What is einkorn flour?
Watch our video and find out.
Our herbed garlic bread twists are so worth the effort. They’re crispy and flavorful, and when our test kitchen took a poll, hands down the recipe was a staff favorite. Don’t have einkorn flour? No worries! Simply replace the einkorn dough ingredients in the recipe below with those from our traditional all-purpose flour pizza dough.
We used one of our favorite ingredients in this recipe, einkorn flour, which has a warm, nutty flavor and satiates your hunger like no other wheat can. Then we added in even more good stuff, like olive oil, Parmesan cheese, butter, garlic power and parsley to complement the einkorn—your taste buds will do a cartwheel!
The lucky recipient of these delicious treats will ooh and ahh over your mad kitchen ‘skills.’ Any novice can do it, but as we mentioned before, they just take a little time and patience. Keep in mind that the dough is much easier to work with when it’s chilled. If you find the dough is too stretchy, simply place it in the freezer for 10 minutes then try again. You totally ‘got’ this! Makes 14-16 twists.
Einkorn is helpful for those with gluten sensitivities or intolerances and not intended for those with celiac disease.
Einkorn Garlic Bread Twists Recipe
- 1 2/3 cups all-purpose einkorn flour, 7.5 oz
- 1/2 tsp salt
- 1/2 cup water, warm
- 1/8 tsp active dry yeast
- 1 Tbsp olive oil
- herb butter
- 4 Tbsp Parmesan cheese, grated, divided
- 4 Tbsp unsalted butter, melted
- 2 tsp garlic powder
- dried parsley, for sprinkling
- kosher salt, for sprinkling
- Combine the einkorn flour and salt in a large bowl. Whisk to thoroughly combine. Add warm water to a measuring cup then dissolve the yeast in the water. Add the liquid and olive oil to the flour. Stir together until combined then knead briefly until smooth. NOTE: We strongly recommend you weigh your einkorn flour, if possible, for better accuracy. If you don’t have a scale, fluff the flour with a fork before you measure it in a cup.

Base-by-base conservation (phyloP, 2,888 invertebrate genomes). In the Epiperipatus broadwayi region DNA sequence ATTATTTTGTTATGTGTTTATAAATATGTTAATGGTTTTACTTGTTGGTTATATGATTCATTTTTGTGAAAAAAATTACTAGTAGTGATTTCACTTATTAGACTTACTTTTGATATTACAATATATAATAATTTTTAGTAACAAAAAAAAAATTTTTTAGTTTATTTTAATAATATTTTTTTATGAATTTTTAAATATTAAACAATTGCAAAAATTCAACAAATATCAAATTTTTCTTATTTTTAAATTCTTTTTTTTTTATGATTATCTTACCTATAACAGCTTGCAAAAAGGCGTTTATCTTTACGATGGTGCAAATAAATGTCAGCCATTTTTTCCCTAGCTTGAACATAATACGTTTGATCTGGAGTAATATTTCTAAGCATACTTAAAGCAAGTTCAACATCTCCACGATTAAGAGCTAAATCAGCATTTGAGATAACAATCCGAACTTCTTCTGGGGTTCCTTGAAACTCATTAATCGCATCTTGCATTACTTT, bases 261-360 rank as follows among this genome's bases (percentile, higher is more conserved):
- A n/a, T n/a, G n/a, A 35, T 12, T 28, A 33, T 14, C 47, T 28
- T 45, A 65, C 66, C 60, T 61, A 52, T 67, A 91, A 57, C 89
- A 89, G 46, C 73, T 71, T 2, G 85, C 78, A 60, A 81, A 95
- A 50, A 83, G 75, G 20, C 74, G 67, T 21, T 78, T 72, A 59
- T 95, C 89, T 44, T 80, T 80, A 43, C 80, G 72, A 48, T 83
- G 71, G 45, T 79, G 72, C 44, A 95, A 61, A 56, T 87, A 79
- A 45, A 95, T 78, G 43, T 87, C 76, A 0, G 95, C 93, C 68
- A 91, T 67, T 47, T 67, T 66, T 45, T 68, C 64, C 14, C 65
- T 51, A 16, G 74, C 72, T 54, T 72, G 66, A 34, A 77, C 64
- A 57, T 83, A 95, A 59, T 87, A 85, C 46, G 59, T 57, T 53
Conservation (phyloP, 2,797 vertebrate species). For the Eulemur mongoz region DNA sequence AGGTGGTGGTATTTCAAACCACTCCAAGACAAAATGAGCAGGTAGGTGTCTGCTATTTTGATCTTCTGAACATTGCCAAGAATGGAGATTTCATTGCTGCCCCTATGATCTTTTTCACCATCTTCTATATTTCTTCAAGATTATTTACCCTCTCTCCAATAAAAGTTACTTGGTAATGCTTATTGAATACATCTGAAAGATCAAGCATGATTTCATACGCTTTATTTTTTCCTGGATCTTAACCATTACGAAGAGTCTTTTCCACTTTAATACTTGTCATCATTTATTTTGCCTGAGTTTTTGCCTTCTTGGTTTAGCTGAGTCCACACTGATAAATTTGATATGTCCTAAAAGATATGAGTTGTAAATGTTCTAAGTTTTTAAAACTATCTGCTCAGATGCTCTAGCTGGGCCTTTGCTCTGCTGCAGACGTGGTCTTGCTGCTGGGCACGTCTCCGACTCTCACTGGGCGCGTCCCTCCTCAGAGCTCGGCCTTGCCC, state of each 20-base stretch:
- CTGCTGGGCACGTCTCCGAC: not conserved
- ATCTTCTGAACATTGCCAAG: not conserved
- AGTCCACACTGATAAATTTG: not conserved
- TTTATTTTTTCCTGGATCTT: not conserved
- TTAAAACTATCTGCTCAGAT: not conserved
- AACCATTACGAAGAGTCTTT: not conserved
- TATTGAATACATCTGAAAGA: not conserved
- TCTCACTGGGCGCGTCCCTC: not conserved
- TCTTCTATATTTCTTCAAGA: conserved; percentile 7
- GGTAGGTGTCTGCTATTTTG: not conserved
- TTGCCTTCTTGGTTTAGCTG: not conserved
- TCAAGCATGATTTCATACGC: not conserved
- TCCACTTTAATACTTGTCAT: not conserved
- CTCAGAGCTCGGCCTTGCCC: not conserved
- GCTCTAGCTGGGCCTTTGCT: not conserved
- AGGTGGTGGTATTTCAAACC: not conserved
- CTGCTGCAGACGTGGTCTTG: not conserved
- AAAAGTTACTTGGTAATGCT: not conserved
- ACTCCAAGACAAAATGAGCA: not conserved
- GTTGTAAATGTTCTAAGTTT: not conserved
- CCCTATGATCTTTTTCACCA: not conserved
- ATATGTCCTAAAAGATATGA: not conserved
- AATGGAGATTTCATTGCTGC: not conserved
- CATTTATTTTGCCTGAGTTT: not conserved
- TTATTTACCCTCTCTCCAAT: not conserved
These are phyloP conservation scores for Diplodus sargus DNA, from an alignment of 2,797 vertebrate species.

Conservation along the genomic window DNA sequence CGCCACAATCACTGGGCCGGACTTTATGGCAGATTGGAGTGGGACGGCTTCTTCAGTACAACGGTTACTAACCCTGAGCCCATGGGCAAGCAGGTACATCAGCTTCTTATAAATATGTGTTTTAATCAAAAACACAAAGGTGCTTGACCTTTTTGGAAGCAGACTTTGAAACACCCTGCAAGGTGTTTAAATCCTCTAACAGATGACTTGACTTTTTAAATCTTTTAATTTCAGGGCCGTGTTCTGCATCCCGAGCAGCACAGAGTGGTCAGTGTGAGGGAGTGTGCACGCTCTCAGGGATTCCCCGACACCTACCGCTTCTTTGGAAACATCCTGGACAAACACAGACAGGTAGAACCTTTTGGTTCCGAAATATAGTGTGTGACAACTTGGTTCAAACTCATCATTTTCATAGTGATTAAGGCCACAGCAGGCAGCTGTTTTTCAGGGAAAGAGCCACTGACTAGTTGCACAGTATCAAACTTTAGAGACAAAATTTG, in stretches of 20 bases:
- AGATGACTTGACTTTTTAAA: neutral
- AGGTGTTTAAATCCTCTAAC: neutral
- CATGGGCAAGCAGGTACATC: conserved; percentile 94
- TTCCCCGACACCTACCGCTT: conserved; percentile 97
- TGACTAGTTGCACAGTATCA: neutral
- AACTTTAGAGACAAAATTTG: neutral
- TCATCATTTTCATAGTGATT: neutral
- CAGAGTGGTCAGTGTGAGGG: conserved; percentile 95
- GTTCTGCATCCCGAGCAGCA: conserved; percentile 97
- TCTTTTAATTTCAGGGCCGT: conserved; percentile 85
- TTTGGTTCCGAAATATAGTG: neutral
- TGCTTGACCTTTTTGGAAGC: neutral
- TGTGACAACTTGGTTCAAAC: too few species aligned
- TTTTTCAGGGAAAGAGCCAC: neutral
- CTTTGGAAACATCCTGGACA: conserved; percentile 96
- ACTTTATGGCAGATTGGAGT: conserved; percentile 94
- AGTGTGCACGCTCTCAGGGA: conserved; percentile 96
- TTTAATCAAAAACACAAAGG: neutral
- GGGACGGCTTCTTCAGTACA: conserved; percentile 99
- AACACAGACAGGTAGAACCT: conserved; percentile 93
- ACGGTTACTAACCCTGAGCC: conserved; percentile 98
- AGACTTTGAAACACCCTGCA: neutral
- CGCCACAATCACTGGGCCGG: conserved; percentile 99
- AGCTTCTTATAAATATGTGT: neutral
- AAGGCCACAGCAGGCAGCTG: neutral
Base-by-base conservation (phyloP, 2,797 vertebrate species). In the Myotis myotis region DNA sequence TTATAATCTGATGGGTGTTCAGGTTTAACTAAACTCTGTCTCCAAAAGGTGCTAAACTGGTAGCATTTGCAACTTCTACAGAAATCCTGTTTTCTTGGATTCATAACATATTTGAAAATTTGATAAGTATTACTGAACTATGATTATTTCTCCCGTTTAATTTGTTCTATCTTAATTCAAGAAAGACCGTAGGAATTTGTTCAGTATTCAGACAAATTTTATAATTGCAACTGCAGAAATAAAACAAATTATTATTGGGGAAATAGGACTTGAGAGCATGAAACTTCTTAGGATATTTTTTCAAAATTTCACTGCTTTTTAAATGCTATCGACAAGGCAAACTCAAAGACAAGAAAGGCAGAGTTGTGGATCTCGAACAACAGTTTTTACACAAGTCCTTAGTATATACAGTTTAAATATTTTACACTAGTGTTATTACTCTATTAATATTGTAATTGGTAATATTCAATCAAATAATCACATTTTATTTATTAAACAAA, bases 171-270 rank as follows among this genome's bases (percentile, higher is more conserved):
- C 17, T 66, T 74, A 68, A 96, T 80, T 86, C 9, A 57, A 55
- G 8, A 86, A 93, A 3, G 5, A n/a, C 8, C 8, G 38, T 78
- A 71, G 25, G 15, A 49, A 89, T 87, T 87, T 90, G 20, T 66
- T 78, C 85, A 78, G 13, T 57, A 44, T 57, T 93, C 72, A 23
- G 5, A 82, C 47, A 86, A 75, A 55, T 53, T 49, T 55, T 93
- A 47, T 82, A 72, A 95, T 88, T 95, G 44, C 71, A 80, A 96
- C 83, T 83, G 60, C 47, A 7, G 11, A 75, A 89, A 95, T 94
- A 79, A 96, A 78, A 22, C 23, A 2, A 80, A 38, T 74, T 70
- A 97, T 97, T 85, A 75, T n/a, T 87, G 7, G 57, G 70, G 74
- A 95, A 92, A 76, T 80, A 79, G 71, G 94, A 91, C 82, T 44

- Cover the bowl and let rise for 40 minutes. Remove the dough from the bowl and wrap it loosely with plastic wrap (it will swell in size) then refrigerate at least 2 hours or up to 3 days.
- When ready to make the bread sticks, preheat the oven to 475 degrees. Cut the dough into 2 pieces. Roll out 1 piece to approximately 8" x 12". Sprinkle 2 Tbsp of the Parmesan cheese over the dough then press the cheese into the dough using the roller. With the long side horizontal (or landscape) and using a ruler, mark the dough in ½" intervals. Cut strips of dough 8" long and ½" wide. Since the dough is 12" wide when you start, you will be able to get 24 strips from this piece of dough. The dough is much easier to work with when it is cold, so carefully transfer the strips to a rimless baking sheet and place in the freezer for 10 minutes. Repeat these steps with the second half of dough.
- Remove the strips from the freezer. Spray a rimless baking sheet with cooking spray then set aside.
- Stack two strips on top of each other. One side of the dough has cheese pressed into it and will not stick to the other strip so turn one strip upside down and place the two cheese-less sides together.
- Starting at the center of the double strip, twist the dough all the way to the ends. Pinch the ends together, transfer to the prepared baking sheet then press the ends onto the baking sheet to anchor them. Repeat with the remaining strips and the second half of the dough. If the dough starts to get soft and delicate, place them in the freezer for 10 minutes to firm up.
- Bake one of the sheets of twists for 5 minutes. Flip over and return to the oven, rotating the pan. Bake for another 3 minutes. Remove from the oven and repeat with the second sheet of twists.To prepare ahead, simply bake the first 5 minutes and then hold the last 3 minutes until right before serving.
- While the twists bake, melt the butter in a small glass bowl in the microwave. Add the garlic powder then set aside.
- Brush the melted butter over the hot twists. Sprinkle with dried parsley and kosher salt and serve.
Einkorn doesn’t have the elasticity of traditional flour, so while the texture may be different than what you’re used to, the directions are very easy to follow.